More details have come to the fore regarding all the reasons why Dr. José Humphreys’ name was removed from the register of medical practitioners licensed to practice in the State after the Antigua and Barbuda Medical Council investigated his purported qualifications and suitability for registration.
The details are contained in a May 2nd 2019 letter issued by the Registrar of the Medical Council, Cicely Dorsett, to Dr. Humphreys and his lawyer, Dr. David Dorsett – a document that has since been obtained by OBSERVER media.
The letter was apparently in response to documents Dr. Humphreys submitted this year in his continued bid to get his medical licence renewed, a process he started in September 2014.
Several significant issues were identified, the first of which is that the institution from which he obtained his medical degree in 2011, the American International School of Medicine (AISM) in Guyana, was not accredited at the time he completed his studies. Moreover, to date, it is still not accredited by the Caribbean Accreditation Authority for Education in Medicine and other Health Professions (CAAM-HP).
According to the CAAM-HP website, this body was established in 2003 and is “empowered to determine and prescribe standards and to accredit programmes of medical, dental, veterinary and other health professions education on behalf of the contracting parties in CARICOM.”
The Medical Council also pointed out that when it looked into one of the same documents Dr. Humphreys submitted to support his application, the Ministry of Health in Guyana noted that “while the Government of Guyana approved the establishment of the AISM, it is required that the Guyana Medical Council must certify the graduates of AISM to practise medicine in Guyana.”
It was only on June 19th 2018, that AISM was accredited in Guyana – seven years after Dr. Humphreys graduated. Based on the findings of its investigations, the Medical Council wrote to Dr. Humphreys, saying, “This does not impact graduates, like yourself, who completed studies prior to the 19th June 2018.”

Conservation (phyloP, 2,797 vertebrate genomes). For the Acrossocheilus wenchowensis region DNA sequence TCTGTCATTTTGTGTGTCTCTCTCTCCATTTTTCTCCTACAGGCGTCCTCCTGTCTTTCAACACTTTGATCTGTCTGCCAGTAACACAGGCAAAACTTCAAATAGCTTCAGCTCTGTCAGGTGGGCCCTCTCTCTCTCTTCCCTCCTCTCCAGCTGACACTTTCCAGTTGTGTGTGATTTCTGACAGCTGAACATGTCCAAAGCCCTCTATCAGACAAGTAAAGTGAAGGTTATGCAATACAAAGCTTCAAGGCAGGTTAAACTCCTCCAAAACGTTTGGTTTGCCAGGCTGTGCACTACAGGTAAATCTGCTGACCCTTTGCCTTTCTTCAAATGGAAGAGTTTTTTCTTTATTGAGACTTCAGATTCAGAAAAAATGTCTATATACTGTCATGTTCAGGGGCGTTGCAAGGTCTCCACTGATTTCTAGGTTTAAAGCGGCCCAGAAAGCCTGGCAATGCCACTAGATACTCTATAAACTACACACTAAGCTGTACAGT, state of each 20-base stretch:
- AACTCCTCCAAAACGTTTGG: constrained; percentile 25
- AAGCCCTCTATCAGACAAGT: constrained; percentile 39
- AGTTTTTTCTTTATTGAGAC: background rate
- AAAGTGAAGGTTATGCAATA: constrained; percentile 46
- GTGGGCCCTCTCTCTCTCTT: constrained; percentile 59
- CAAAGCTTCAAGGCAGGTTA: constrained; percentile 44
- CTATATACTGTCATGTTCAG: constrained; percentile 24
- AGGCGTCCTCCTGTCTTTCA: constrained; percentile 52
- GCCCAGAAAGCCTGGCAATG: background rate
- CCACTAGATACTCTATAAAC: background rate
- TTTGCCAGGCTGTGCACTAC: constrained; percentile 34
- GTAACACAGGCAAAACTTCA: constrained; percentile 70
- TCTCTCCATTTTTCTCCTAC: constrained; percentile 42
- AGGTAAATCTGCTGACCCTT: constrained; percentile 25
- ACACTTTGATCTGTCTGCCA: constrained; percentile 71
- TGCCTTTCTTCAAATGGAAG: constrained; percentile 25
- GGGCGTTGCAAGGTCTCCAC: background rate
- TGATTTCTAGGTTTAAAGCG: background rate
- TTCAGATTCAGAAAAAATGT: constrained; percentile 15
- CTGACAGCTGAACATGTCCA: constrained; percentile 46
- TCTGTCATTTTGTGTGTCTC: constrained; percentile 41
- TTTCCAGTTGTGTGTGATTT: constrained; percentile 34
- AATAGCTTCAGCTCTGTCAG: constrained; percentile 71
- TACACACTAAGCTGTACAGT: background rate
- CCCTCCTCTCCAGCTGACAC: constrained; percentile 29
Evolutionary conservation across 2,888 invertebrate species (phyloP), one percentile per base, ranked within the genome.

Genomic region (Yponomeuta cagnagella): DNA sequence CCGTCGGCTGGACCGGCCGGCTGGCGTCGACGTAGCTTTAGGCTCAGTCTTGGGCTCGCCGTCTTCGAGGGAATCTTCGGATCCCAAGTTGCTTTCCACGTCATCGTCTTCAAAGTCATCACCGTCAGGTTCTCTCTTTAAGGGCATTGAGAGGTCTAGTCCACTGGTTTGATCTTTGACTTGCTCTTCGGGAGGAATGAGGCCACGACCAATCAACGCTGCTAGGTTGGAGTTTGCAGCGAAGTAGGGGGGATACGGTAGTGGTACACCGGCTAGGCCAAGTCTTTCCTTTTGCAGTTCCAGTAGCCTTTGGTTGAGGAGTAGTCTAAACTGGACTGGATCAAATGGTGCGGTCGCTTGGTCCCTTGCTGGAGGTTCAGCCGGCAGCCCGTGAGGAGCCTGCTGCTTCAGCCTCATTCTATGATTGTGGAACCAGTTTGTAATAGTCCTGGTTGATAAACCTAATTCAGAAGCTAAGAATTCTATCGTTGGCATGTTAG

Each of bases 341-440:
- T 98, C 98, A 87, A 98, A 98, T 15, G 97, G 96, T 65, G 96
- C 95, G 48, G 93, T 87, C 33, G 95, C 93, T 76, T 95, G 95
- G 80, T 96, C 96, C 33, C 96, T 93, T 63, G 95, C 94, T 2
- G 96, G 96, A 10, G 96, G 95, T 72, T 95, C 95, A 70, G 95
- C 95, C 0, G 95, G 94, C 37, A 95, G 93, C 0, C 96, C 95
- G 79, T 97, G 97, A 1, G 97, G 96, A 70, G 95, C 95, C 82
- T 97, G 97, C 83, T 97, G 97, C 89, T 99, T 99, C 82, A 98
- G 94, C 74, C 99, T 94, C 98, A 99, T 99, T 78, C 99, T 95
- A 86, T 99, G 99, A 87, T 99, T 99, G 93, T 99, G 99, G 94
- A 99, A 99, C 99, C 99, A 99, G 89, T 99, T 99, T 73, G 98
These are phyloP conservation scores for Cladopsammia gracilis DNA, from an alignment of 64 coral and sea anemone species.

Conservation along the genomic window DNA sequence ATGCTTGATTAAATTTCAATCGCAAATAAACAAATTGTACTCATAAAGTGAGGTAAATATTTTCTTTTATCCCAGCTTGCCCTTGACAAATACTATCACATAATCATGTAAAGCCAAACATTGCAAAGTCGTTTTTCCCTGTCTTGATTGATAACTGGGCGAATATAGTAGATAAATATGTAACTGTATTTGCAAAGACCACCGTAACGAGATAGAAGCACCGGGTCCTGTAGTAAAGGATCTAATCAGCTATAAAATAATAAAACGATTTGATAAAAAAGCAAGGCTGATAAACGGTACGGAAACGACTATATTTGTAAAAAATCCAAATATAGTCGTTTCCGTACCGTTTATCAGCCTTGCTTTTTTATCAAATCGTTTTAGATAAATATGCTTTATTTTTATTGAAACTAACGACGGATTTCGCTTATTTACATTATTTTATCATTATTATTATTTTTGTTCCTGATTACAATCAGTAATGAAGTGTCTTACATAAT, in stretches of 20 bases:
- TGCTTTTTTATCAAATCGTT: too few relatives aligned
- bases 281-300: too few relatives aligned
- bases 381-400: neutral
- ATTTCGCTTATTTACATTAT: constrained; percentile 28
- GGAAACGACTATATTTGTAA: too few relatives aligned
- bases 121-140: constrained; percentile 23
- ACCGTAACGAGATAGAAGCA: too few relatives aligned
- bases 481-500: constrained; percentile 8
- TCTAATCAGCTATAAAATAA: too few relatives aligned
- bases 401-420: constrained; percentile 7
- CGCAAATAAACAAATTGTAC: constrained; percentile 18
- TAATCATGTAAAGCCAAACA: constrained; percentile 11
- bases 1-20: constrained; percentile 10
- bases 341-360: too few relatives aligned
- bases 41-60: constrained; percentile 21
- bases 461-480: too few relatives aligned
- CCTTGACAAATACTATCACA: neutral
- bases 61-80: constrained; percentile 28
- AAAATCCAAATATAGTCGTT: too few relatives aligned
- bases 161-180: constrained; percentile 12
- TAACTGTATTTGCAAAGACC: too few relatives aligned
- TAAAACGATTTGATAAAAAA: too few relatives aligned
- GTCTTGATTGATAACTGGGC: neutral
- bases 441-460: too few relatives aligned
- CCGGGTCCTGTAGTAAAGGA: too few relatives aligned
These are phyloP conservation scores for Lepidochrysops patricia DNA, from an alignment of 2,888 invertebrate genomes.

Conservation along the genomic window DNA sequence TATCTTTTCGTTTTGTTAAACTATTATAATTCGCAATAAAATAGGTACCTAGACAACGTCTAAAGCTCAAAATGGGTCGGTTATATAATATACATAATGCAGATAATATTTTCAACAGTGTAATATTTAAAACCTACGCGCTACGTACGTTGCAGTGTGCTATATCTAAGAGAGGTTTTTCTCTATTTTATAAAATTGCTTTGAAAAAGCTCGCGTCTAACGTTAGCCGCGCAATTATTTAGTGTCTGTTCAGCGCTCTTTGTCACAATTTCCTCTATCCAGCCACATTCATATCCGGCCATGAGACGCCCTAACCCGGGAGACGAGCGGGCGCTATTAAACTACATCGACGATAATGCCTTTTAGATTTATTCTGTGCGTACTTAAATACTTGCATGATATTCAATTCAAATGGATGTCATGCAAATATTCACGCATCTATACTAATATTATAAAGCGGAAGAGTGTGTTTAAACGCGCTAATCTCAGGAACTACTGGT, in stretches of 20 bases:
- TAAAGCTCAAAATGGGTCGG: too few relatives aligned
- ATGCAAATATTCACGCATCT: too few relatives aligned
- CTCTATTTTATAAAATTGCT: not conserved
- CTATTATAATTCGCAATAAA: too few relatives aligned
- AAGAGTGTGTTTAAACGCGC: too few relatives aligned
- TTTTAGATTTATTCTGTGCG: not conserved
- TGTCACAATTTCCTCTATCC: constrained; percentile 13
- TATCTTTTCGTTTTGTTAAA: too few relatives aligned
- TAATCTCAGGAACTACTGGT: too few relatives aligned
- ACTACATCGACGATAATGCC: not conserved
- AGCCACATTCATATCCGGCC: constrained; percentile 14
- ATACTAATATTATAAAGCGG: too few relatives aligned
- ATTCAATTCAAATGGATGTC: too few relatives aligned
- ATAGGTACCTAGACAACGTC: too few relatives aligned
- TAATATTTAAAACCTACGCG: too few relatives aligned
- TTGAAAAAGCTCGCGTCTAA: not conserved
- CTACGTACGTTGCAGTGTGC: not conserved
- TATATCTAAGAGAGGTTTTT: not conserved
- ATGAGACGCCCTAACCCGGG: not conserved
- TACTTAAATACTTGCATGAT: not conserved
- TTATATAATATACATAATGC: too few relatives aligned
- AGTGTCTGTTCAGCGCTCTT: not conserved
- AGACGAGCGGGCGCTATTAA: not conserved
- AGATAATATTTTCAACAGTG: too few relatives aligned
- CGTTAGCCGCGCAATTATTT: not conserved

The Council also highlighted that during its investigations, as required by the Medical Practitioner’s Act, it consulted with the Chief Medical Officer in Guyana who again made it clear that while AISM is now registered with the Accreditation Council of Guyana, is still not registered by CAAM-HP.
Added to that, Guyana’s Chief Medical Officer advised Antigua and Barbuda’s Medical Council that Guyana “only allows the graduates of AISM to register as Interns after they have sat and passed one of the following regional or international medical exams – CAMC (Part 1, 2), PLAB or USMLE (Part 1, 2).”
The Medical Council, in its letter to Dr. Humphreys, indicated that the information regarding the medical exams was also reflected by AISM on its website.
OBSERVER media reviewed the website for verification and found that these exams are required, and it adds that the International Medical Graduates (IMGs) who wish to practice in the Caribbean must take the CAMC Parts 1 and 2 exams referred to as Caribbean Board Exams.
Read more in today’s paper